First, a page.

The %MktDups autocall macro detects duplicate choice sets and duplicate alternatives within generic choice sets. To illustrate, consider a simple experiment that uses the following two choice sets. These choice sets are completely different and are not duplicates.
a b c a b c 1 2 1 1 1 1 2 1 2 2 2 2 1 1 2 2 2 1 2 1 1 1 2 2
Now consider the following two choice sets:
a b c a b c 1 2 1 2 1 2 2 1 2 1 1 2 1 1 2 2 1 1 2 1 1 1 2 1
These two choice sets are the same for a generic study because all the same alternatives are there—just in a different order. However, for a branded study they are different. For a branded study, there would be a different brand for each alternative, so the choice sets would be the same only if all the same alternatives appeared in the same order. For both a branded study and a generic study, the following choice sets are duplicates:
a b c a b c 1 2 1 1 2 1 2 1 2 2 1 2 1 1 2 1 1 2 2 1 1 2 1 1
Now consider the following choice sets for a generic study:
a b c a b c 1 2 1 1 2 1 2 1 1 1 2 1 1 1 2 1 1 2 2 1 1 2 1 1
First, each of these choice sets has duplicate alternatives (2 1 1 in the first and 1 2 1 in the second). Second, even though they are not exactly the same, these two choice sets are flagged as duplicates because every alternative in choice set 1 is also in choice set 2, and every alternative in choice set 2 is also in choice set 1. In generic studies, two choice sets are considered duplicates unless one choice set has one or more alternatives that are not in the other choice set.
%MktDups( <positional-arguments,> NALTS=n <, optional arguments>)
Positional arguments must be the first argument that is specified, and unlike all other arguments, they are not specified after a name and an equal sign.
You can specify either of the following to display the option names and simple examples of the macro syntax:
This macro specifies
options nonotes throughout most of its execution. If you want to see all the notes, submit the following statement before running the macro:
%let mktopts = notes;
To see the macro version, submit the following statement before running the macro:
%let mktopts = version;
In this first example, a design is created by using the %ChoicEff macro choice-set-swapping algorithm for a branded study. Then the %MktDups macro is invoked to check for and eliminate duplicate choice sets. The following statements create the design:
%mktex(3 ** 9, n=27, seed=424)
data key; input (Brand x1-x3) ($); datalines; Acme x1 x2 x3 Ajax x4 x5 x6 Widgit x7 x8 x9 ;
%mktroll(design=randomized, key=key, alt=brand, out=cand) %choiceff(data=cand, model=class(brand x1-x3 / sta), seed=420, nsets=18, nalts=3, options=relative, beta=zero)
By default, the %ChoicEff macro saves the best design in a data set named
Best. The results shown in Figure 1 from running PROC FREQ demonstrate that the design contains some duplicate candidate choice sets.
proc freq data=best; tables set; run;
Figure 1: PROC FREQ
The following invocation of the %MktDups macro generates a report about the duplicate choice sets in the design that was generated by the %ChoicEff macro and saves in a SAS data set a version of the design that contains the duplicates eliminated:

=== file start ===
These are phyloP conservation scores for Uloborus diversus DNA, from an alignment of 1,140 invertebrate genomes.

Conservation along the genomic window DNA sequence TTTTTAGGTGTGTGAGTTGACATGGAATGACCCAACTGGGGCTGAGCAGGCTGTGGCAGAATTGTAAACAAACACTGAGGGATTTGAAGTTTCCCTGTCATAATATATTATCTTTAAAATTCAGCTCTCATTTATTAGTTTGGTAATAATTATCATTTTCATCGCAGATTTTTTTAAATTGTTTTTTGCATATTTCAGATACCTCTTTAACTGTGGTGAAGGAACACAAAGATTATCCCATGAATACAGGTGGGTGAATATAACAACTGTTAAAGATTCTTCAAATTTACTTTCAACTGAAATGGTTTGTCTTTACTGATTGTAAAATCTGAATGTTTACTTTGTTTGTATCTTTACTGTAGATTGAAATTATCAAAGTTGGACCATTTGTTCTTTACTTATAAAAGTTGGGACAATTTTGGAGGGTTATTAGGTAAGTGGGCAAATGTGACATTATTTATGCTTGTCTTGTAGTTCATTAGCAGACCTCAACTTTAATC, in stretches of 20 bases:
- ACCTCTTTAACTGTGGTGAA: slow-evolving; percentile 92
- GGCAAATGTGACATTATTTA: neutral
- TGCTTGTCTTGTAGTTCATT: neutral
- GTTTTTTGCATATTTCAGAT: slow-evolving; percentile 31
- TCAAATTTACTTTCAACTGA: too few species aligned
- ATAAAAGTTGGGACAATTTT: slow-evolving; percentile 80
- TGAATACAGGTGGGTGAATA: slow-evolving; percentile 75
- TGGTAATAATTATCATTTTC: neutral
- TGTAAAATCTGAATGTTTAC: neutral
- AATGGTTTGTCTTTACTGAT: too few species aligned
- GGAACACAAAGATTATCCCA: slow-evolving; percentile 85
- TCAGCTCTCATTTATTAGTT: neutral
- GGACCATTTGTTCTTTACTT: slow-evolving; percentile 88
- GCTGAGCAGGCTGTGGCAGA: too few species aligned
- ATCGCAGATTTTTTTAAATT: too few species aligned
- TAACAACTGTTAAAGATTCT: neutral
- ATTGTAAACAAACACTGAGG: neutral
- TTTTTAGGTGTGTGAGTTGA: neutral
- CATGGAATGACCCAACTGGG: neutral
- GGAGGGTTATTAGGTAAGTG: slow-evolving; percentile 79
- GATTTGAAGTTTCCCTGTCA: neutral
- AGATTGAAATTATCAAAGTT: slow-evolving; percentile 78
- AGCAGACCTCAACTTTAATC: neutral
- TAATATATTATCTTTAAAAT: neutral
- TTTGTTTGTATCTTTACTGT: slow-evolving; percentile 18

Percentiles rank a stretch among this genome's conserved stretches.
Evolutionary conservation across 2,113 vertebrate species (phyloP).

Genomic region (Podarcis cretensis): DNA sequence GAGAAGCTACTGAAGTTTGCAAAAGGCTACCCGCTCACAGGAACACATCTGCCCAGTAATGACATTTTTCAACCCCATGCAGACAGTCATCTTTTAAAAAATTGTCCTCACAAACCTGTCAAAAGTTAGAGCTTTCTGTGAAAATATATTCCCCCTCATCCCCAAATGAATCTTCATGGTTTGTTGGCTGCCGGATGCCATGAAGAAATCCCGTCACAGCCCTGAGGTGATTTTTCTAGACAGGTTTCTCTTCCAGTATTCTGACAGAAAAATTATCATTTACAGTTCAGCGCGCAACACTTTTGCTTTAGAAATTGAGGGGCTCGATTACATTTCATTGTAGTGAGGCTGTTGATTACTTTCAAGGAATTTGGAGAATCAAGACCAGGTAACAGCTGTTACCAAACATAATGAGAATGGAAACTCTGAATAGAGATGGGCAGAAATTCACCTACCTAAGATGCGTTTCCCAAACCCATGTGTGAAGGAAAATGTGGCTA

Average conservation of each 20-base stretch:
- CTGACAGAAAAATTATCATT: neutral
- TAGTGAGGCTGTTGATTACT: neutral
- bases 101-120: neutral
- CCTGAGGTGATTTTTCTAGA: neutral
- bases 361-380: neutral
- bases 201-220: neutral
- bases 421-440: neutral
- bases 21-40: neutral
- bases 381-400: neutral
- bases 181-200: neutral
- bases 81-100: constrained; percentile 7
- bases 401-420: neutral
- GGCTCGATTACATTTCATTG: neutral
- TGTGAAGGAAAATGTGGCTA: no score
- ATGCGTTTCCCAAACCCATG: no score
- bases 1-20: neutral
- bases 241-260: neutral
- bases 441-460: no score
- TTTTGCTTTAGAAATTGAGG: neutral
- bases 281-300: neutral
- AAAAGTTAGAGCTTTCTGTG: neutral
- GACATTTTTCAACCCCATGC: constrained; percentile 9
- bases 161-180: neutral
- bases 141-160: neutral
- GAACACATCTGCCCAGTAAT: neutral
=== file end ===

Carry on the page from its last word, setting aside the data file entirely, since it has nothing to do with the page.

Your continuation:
%mktdups(branded, data=best, factors=brand x1-x3, nalts=3, out=nodups)
The positional argument BRANDED indicates that only corresponding alternatives in each choice set are to be compared. The DATA= argument specifies that the design to be evaluated is in the data set named
Best. The FACTORS= argument specifies the factors that are in the design. The NALTS= argument specifies that each choice set contains three alternatives. The OUT= argument saves in the data set
NoDups the design that contains duplicate choice sets excluded.
The %MktDups macro displays the following information in the SAS log:
Design: Branded Factors: brand x1-x3 Brand x1 x2 x3 Duplicate Sets: 4
The first line tells you that this is a branded design, not a generic design. The second line reports the factors that are specified in the FACTORS= argument. These are followed by the actual variable names for the factors. The last line reports the number of duplicates.
The %MktDups macro also generates the table in Figure 2.
Figure 2: %MktDups
Figure 2 reports that choice set 1 is the same as choice set 15. Similarly, choice sets 3 and 18 are the same, and so on. The OUT=
Out data set contains the design, with the duplicate choice set eliminated. The PROC FREQ results in Figure 3 show that there are no duplicate candidate choice sets in the design contained in the data set
proc freq data=nodups; tables set; run;
Figure 3: PROC FREQ
Now consider an example that has purely generic alternatives. The following statements create and evaluate the design:
%mktex(2 ** 5, n=2**5, seed=109) %choiceff(data=randomized, model=class(x1-x5 / sta), seed=93, nsets=42, flags=4, options=relative, beta=zero) %mktdups(generic, data=best, factors=x1-x5, nalts=4, out=out)
Figure 4 shows the %MktDups macro output.
Figure 4: %MktDups Output
For each choice set that is listed in the choice set column, the choice sets that it duplicates are listed or the word "Alternatives" is displayed if the problem is duplicate alternatives.
The following statements display the choice sets that have duplication problems:
proc print data=best; var x1-x5; id set; by set; where set in (2, 25, 39); run;
Figure 5 shows the results.
Figure 5: Choice Sets with Duplicates
The %MktDups macro detects duplicates even though the alternatives do not always appear in the same order in the different choice sets.